Friday, August 27, 2004 at 4:00 PM
In the last decade or so, much attention has been paid to the potential for curing Alzheimer's disease - especially since the late President Ronald Reagan disclosed he was afflicted with this devastating terminal illness. A cure has yet to be found, although medications have been developed to slow its progress. But while medical research continues, non-medical methods of dealing with dementia are also emerging. ideastream's Cindi Deutschman-Ruiz reports on one program developed here in Cleveland that uses educational principles pioneered a century ago.
In the early 1900s, Maria Montessori developed a highly individualized approach to educating children that is now used in schools throughout the world. But it's probably safe to say she never foresaw her method being used in nursing homes.
Samantha Porter: This is homemade PCB piping that I painted. Does it go over here or over there?
Resident 1: Over there.
In a small activity room at Beachwood's Menorah Park Center for Senior Living, Samantha Porter is helping several elderly women on individual projects. One woman sorts yellow and blue pipes into separate piles. Another places small squares of wood into a box with slots labeled for various kinds of objects.
Samantha Porter: If you see there's animal, toy, plant... and on the piece of wood there's a picture of a plant. And I would give her a picture and she would put it in the correct category. What's the ball?
Resident 2: Toy... animal... bear...
Such activities are the work of Cameron Camp, a senior research scientist at Menorah Park. Back in the 1980s, when Camp's children began attending a Montessori school, he got the idea that the methods used to teach his kids could be modified to help people with dementia. One of the main tenets of this approach is that activities must be failure-free.
Cameron Camp: We don't ever want to put a person with dementia in situations where they would fail, but we have to put them in situations where they can succeed.
Pam Nicholson: I don't like when somebody tells me that I've done something wrong. So how do you think a resident might feel if you said, "Oh, that's not right."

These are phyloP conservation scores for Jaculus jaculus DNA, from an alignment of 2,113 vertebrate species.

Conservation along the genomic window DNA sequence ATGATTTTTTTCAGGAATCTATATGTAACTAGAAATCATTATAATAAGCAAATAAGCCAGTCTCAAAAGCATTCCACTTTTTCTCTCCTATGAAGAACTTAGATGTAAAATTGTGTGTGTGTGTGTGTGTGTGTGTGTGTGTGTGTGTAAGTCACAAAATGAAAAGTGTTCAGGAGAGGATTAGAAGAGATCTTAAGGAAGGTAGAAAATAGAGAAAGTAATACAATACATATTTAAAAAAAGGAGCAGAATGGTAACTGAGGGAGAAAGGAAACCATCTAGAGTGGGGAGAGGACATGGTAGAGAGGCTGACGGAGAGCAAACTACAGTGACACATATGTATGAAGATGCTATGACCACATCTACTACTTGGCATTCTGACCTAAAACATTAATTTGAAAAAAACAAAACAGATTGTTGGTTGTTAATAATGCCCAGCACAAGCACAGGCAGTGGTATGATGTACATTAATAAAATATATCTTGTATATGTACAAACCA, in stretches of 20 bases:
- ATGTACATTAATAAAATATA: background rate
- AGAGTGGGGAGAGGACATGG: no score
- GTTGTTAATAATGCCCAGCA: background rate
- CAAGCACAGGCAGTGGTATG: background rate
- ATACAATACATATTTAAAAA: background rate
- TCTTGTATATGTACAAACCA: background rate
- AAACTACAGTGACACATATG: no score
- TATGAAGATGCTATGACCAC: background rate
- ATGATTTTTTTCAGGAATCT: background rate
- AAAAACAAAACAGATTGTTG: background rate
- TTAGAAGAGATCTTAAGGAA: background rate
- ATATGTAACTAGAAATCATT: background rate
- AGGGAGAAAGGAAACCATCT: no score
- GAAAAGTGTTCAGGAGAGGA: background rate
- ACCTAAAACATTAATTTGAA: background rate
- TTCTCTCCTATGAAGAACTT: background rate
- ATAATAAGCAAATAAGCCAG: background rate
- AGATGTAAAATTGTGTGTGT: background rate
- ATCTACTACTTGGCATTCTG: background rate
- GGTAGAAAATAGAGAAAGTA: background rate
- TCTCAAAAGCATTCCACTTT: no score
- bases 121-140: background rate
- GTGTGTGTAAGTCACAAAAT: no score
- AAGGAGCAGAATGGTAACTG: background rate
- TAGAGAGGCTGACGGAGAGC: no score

Pam Nicholson is Activities Director at Menorah Park.
Pam Nicholson: So that's why Montessori is so wonderful, because however the resident utilizes an object or participates in a program, it's wonderful because they're participating.
True to the Montessori model, Camp's approach is also heavily based on the individuality of each person. And it's designed to build on the skills they retain.
Cameron Camp: Can they hold things? Can they match? Can they categorize?.
Samantha Porter: This is a treasure hunt, we call it. They use sensory stimulation by putting their hands in the popcorn and finding different coins and putting them on the circles.
These activities are intended to help people with dementia retain fine motor skills, maybe some cognitive function. But you might wonder whether some residents would be insulted by activities like the treasure hunt. Li-Chan Lin is a nursing professor at Taiwan's National Yang-Ming University. She's been studying Cameron Camp's program for possible use in Taiwan. Lin says some elderly people don't respond well to the Montessori method. But, according to Lin, they are in the minority.
Li-Chan Lin: Some of them don't like do it, it's true. But in my study I found out most of them can involve. Because when you did this kind of activity, you also respect them, their past.
Respecting a resident's past could mean finding out what they did for a living. According to Camp, this was key in the case of a former plumber. The man refused to participate in activities until Camp brought him plumbing parts and asked for his help labeling them.
Cameron Camp: Or you put a 3-year-old boy in front of him with a screwdriver, and all of the sudden it's "Righty tighty, lefty loosey; righty tighty, lefty loosey. You can't go wrong if you remember this."
Camp travels extensively talking about his Montessori program for people with dementia. In recent years, his program has made its way across the country and around the world. Li-Chan Lin is working on a Chinese translation. The program is already available in Japanese. And plans are in the works for translations into Spanish and Turkish.
Still, Camp says some people have trouble believing that people with dementia can still learn. Camp says sometimes he has to work a miracle to convince people of the usefulness of the Montessori program. And that's what he says he did on a nursing home visit once, when he asked a resident with dementia to read aloud for him.
Cameron Camp: And the woman read the entire page out clear as a bell. The staff member next to her startled, said "I didn't even know she could talk." That's a miracle.
Pam Nicholson says Montessori has made her think differently about all the activities she develops. She says she now thinks about how to make them multi-faceted, and suitable for people at various levels of ability. And it's strengthened her belief that nursing home residents can and should have quality of life for whatever time they have left.
Pam Nicholson: I'm going to do everything I can to make them happy and smile and live out their last days, last years, last months, as best as they possibly can.
In Cleveland, Cindi Deutschman-Ruiz, 90.3.